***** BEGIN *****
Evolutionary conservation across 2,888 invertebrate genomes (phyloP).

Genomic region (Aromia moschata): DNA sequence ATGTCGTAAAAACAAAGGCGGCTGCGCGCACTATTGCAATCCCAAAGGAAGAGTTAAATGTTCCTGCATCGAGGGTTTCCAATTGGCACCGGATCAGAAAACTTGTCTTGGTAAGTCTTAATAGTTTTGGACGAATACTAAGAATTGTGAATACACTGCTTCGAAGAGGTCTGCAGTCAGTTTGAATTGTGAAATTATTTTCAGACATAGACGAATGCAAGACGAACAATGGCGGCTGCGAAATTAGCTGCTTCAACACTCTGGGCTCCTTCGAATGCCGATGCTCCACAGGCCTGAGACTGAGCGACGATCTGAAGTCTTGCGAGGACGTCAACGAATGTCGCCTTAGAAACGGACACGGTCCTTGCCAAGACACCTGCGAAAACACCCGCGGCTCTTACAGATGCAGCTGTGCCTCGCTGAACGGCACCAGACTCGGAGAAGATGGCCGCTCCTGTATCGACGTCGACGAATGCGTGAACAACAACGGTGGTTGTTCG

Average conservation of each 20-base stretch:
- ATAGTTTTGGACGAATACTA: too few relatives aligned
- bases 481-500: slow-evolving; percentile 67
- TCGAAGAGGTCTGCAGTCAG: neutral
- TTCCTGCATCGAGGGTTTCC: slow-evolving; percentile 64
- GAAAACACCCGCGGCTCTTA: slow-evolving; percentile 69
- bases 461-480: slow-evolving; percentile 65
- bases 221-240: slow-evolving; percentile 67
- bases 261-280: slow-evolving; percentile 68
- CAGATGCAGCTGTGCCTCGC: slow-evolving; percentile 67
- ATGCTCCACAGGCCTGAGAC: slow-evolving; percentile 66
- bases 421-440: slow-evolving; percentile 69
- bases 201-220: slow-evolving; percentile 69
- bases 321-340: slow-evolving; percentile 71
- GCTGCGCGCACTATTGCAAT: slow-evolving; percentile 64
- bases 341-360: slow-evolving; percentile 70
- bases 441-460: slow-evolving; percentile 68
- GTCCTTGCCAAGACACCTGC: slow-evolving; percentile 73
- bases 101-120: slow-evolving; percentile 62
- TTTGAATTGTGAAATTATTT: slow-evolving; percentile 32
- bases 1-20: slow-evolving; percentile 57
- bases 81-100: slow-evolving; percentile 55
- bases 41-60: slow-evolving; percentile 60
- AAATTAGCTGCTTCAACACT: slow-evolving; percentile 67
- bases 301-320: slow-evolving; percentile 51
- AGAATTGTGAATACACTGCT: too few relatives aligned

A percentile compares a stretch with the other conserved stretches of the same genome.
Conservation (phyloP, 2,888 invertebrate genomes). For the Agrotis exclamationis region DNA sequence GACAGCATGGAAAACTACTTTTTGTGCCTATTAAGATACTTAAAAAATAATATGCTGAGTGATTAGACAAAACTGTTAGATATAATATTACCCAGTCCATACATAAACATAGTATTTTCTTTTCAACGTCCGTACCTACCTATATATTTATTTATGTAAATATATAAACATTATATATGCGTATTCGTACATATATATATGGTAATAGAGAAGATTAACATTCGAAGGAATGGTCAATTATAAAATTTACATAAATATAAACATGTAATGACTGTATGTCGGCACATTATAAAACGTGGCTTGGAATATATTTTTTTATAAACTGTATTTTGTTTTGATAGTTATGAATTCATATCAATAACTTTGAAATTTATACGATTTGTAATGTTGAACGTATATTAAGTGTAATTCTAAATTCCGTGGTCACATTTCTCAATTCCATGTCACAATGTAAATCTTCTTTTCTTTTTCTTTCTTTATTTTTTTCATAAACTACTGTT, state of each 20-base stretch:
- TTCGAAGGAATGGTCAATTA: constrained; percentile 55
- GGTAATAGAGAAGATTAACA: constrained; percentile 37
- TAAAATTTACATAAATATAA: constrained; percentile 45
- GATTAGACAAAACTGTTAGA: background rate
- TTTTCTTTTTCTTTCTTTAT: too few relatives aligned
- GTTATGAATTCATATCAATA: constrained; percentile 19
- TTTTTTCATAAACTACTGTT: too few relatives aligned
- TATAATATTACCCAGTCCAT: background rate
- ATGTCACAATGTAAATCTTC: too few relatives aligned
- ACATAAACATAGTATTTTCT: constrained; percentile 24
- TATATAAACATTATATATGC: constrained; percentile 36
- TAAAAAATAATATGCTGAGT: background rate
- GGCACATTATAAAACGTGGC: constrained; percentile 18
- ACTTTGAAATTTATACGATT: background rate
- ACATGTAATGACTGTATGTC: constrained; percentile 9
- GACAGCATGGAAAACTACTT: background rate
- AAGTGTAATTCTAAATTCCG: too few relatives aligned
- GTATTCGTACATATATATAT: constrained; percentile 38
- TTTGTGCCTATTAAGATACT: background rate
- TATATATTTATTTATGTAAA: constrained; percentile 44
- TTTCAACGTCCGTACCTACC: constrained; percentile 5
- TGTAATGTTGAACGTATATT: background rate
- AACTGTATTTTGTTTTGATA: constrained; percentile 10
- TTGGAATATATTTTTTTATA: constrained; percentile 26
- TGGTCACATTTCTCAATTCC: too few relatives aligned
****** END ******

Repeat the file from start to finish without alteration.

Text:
Evolutionary conservation across 2,888 invertebrate genomes (phyloP).

Genomic region (Aromia moschata): DNA sequence ATGTCGTAAAAACAAAGGCGGCTGCGCGCACTATTGCAATCCCAAAGGAAGAGTTAAATGTTCCTGCATCGAGGGTTTCCAATTGGCACCGGATCAGAAAACTTGTCTTGGTAAGTCTTAATAGTTTTGGACGAATACTAAGAATTGTGAATACACTGCTTCGAAGAGGTCTGCAGTCAGTTTGAATTGTGAAATTATTTTCAGACATAGACGAATGCAAGACGAACAATGGCGGCTGCGAAATTAGCTGCTTCAACACTCTGGGCTCCTTCGAATGCCGATGCTCCACAGGCCTGAGACTGAGCGACGATCTGAAGTCTTGCGAGGACGTCAACGAATGTCGCCTTAGAAACGGACACGGTCCTTGCCAAGACACCTGCGAAAACACCCGCGGCTCTTACAGATGCAGCTGTGCCTCGCTGAACGGCACCAGACTCGGAGAAGATGGCCGCTCCTGTATCGACGTCGACGAATGCGTGAACAACAACGGTGGTTGTTCG

Average conservation of each 20-base stretch:
- ATAGTTTTGGACGAATACTA: too few relatives aligned
- bases 481-500: slow-evolving; percentile 67
- TCGAAGAGGTCTGCAGTCAG: neutral
- TTCCTGCATCGAGGGTTTCC: slow-evolving; percentile 64
- GAAAACACCCGCGGCTCTTA: slow-evolving; percentile 69
- bases 461-480: slow-evolving; percentile 65
- bases 221-240: slow-evolving; percentile 67
- bases 261-280: slow-evolving; percentile 68
- CAGATGCAGCTGTGCCTCGC: slow-evolving; percentile 67
- ATGCTCCACAGGCCTGAGAC: slow-evolving; percentile 66
- bases 421-440: slow-evolving; percentile 69
- bases 201-220: slow-evolving; percentile 69
- bases 321-340: slow-evolving; percentile 71
- GCTGCGCGCACTATTGCAAT: slow-evolving; percentile 64
- bases 341-360: slow-evolving; percentile 70
- bases 441-460: slow-evolving; percentile 68
- GTCCTTGCCAAGACACCTGC: slow-evolving; percentile 73
- bases 101-120: slow-evolving; percentile 62
- TTTGAATTGTGAAATTATTT: slow-evolving; percentile 32
- bases 1-20: slow-evolving; percentile 57
- bases 81-100: slow-evolving; percentile 55
- bases 41-60: slow-evolving; percentile 60
- AAATTAGCTGCTTCAACACT: slow-evolving; percentile 67
- bases 301-320: slow-evolving; percentile 51
- AGAATTGTGAATACACTGCT: too few relatives aligned

A percentile compares a stretch with the other conserved stretches of the same genome.
Conservation (phyloP, 2,888 invertebrate genomes). For the Agrotis exclamationis region DNA sequence GACAGCATGGAAAACTACTTTTTGTGCCTATTAAGATACTTAAAAAATAATATGCTGAGTGATTAGACAAAACTGTTAGATATAATATTACCCAGTCCATACATAAACATAGTATTTTCTTTTCAACGTCCGTACCTACCTATATATTTATTTATGTAAATATATAAACATTATATATGCGTATTCGTACATATATATATGGTAATAGAGAAGATTAACATTCGAAGGAATGGTCAATTATAAAATTTACATAAATATAAACATGTAATGACTGTATGTCGGCACATTATAAAACGTGGCTTGGAATATATTTTTTTATAAACTGTATTTTGTTTTGATAGTTATGAATTCATATCAATAACTTTGAAATTTATACGATTTGTAATGTTGAACGTATATTAAGTGTAATTCTAAATTCCGTGGTCACATTTCTCAATTCCATGTCACAATGTAAATCTTCTTTTCTTTTTCTTTCTTTATTTTTTTCATAAACTACTGTT, state of each 20-base stretch:
- TTCGAAGGAATGGTCAATTA: constrained; percentile 55
- GGTAATAGAGAAGATTAACA: constrained; percentile 37
- TAAAATTTACATAAATATAA: constrained; percentile 45
- GATTAGACAAAACTGTTAGA: background rate
- TTTTCTTTTTCTTTCTTTAT: too few relatives aligned
- GTTATGAATTCATATCAATA: constrained; percentile 19
- TTTTTTCATAAACTACTGTT: too few relatives aligned
- TATAATATTACCCAGTCCAT: background rate
- ATGTCACAATGTAAATCTTC: too few relatives aligned
- ACATAAACATAGTATTTTCT: constrained; percentile 24
- TATATAAACATTATATATGC: constrained; percentile 36
- TAAAAAATAATATGCTGAGT: background rate
- GGCACATTATAAAACGTGGC: constrained; percentile 18
- ACTTTGAAATTTATACGATT: background rate
- ACATGTAATGACTGTATGTC: constrained; percentile 9
- GACAGCATGGAAAACTACTT: background rate
- AAGTGTAATTCTAAATTCCG: too few relatives aligned
- GTATTCGTACATATATATAT: constrained; percentile 38
- TTTGTGCCTATTAAGATACT: background rate
- TATATATTTATTTATGTAAA: constrained; percentile 44
- TTTCAACGTCCGTACCTACC: constrained; percentile 5
- TGTAATGTTGAACGTATATT: background rate
- AACTGTATTTTGTTTTGATA: constrained; percentile 10
- TTGGAATATATTTTTTTATA: constrained; percentile 26
- TGGTCACATTTCTCAATTCC: too few relatives aligned